Brody is a deadbeat loser, whose hygiene leaves much to be desired and playing his guitar on the streets gives him barely enough money to eat. All that changes when he meets Talia, a ghost that needs him to help her pass to heaven. In order for Talia to pass on, she needs to do something redeeming, and her quest is to find the Penny Murderer, and for that she needs a Ghostseer. Brody doesn’t possess any physic powers and until he saw Talia, had no idea he was a Ghostseer.
The first volume serves as a background to Brody’s life and his meeting with Talia. He needs training to reach his full potential in order to help Talia in her quest. Kagemura is his trainer, another ghost living in an ancient Japanese temple. The second volume focuses on his training and development of his psychic powers. While he is very well trained at the end, he still cannot see death echoes, the one power he needs to help Talia. An underlying story is between Brody and his ex-girlfriend Nicole — they had a bad breakup and one of Brody’s goals is to make it right between them. While it seems he has no desire or rush to help Talia, when he sees that Nicole is somehow tied to the Penny Murderer, he might be convinced. The first volume sets up the story, so the action is limited; however it picks up pace in the second volume.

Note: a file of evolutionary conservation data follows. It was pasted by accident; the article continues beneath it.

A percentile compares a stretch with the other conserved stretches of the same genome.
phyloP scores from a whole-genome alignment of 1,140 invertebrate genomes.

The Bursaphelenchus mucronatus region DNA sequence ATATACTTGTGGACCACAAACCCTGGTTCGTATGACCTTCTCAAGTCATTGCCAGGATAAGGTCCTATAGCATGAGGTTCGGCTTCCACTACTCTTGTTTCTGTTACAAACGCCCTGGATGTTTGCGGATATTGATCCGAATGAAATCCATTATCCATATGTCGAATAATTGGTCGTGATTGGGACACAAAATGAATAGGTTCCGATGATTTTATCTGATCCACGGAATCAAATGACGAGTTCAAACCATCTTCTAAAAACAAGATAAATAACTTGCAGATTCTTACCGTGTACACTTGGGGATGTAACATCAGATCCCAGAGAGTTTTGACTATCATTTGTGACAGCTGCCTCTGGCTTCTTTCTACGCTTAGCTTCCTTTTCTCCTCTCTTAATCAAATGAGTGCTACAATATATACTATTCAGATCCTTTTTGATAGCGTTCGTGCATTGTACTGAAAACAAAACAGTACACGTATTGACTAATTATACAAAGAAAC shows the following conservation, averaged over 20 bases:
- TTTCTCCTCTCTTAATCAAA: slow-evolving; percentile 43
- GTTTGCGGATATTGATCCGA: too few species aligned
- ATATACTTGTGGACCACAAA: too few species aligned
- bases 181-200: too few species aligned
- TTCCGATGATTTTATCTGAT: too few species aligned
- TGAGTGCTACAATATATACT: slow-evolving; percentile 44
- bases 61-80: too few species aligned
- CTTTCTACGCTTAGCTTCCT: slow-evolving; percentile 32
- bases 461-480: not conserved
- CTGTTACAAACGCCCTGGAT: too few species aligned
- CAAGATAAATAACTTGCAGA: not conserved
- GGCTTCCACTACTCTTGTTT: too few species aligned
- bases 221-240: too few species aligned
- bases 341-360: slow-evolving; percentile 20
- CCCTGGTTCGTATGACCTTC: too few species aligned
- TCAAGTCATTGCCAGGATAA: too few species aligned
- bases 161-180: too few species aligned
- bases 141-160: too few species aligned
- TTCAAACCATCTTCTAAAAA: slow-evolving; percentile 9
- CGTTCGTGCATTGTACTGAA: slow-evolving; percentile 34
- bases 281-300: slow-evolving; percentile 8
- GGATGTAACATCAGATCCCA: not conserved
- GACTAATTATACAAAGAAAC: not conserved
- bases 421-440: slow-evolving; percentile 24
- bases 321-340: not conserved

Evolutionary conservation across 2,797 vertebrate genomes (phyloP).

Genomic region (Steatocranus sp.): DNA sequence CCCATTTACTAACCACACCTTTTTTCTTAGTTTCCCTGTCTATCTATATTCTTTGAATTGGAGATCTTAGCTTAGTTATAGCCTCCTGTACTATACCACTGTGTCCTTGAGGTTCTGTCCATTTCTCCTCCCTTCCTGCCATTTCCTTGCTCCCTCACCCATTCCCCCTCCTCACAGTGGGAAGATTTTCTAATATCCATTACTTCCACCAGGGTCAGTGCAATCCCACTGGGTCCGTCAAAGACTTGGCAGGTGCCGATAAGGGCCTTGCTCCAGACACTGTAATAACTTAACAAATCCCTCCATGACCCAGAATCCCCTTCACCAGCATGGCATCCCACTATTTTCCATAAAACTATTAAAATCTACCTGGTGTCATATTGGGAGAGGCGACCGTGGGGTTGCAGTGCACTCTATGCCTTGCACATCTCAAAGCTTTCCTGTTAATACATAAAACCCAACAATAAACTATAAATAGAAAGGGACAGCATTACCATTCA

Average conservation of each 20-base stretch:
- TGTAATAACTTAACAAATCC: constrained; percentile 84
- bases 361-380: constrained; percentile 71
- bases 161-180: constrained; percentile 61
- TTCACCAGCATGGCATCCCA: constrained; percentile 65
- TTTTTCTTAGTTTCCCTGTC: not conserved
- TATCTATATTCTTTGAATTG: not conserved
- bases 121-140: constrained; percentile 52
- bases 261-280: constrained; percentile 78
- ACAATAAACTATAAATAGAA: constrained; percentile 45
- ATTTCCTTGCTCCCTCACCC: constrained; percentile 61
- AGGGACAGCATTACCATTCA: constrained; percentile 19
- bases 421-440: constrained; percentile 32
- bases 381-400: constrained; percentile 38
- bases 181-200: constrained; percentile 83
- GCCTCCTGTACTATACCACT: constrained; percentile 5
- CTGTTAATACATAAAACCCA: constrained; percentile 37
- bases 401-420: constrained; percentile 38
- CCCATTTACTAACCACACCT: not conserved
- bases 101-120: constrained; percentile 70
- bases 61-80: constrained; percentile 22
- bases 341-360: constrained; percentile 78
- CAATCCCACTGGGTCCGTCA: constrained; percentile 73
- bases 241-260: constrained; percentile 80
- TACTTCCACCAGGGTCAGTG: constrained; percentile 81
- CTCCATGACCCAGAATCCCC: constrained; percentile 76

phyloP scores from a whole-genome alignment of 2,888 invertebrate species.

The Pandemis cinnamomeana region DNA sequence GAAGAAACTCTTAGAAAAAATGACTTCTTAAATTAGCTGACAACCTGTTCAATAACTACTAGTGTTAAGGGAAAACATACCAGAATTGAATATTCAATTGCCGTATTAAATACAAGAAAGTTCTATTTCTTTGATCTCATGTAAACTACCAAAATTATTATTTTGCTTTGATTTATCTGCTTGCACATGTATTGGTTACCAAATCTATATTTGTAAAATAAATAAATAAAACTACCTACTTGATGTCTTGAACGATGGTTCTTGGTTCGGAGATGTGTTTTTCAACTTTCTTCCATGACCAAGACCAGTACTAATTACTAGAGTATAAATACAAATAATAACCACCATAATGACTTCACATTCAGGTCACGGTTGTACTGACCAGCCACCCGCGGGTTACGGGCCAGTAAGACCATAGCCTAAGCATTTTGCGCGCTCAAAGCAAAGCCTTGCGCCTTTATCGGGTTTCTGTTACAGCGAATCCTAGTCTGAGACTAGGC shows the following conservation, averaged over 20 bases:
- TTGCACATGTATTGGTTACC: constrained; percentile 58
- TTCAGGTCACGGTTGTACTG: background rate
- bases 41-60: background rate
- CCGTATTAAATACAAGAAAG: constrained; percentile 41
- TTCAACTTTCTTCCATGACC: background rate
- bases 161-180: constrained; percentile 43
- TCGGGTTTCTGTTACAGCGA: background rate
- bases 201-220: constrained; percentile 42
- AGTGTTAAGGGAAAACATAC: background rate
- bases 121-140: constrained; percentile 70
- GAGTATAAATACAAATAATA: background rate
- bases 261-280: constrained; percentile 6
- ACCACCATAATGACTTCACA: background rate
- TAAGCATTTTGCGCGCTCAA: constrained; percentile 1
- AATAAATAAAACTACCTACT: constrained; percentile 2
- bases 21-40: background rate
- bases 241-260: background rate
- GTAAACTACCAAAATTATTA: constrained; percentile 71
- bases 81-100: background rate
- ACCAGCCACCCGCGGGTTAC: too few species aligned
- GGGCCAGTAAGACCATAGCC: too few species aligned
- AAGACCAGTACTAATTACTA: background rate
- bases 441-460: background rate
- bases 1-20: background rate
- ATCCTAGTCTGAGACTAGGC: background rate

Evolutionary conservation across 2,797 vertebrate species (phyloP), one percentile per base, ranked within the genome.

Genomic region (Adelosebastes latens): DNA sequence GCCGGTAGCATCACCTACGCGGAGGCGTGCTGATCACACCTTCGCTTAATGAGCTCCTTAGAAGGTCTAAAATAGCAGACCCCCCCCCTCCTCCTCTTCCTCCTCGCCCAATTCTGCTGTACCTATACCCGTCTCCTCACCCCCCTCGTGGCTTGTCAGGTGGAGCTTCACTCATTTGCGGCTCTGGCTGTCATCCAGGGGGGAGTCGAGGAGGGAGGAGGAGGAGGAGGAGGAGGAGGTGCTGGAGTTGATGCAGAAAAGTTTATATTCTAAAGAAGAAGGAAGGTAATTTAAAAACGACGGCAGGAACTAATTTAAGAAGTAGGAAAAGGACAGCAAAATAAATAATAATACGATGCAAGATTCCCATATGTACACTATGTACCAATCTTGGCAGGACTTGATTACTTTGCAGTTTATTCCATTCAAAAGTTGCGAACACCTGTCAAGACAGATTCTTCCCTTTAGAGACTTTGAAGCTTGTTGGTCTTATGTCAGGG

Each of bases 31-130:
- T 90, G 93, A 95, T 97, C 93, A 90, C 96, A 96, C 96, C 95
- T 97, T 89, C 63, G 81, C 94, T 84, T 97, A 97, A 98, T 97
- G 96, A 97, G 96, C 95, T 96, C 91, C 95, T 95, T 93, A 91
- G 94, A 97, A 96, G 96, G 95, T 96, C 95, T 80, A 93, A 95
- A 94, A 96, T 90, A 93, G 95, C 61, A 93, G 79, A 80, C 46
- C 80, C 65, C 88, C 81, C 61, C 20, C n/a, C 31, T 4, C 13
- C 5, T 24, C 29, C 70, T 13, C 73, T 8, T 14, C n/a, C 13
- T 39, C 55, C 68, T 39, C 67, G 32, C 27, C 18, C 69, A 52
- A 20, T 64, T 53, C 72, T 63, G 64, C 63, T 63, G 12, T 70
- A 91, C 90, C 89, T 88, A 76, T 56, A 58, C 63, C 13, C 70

Brody is a likeable character, an underdog that you want to pull for. The transformation of Brody from a deadbeat loser to a fighting warrior is inspirational, and his determination to learn the craft is admirable. Talia is a well fleshed out character and the urgency she feels to move on is palpable. The other characters aren’t developed as much, but it’s assumed that will happen in future volumes. The beauty of the artwork lies in the details. The setting of a futuristic, run down city and beat down society is well portrayed with the artwork, especially with the double page spreads of the cityscape. Overall, it’s a solid start to a series by a respected and talented artist that will intrigue you enough to read on.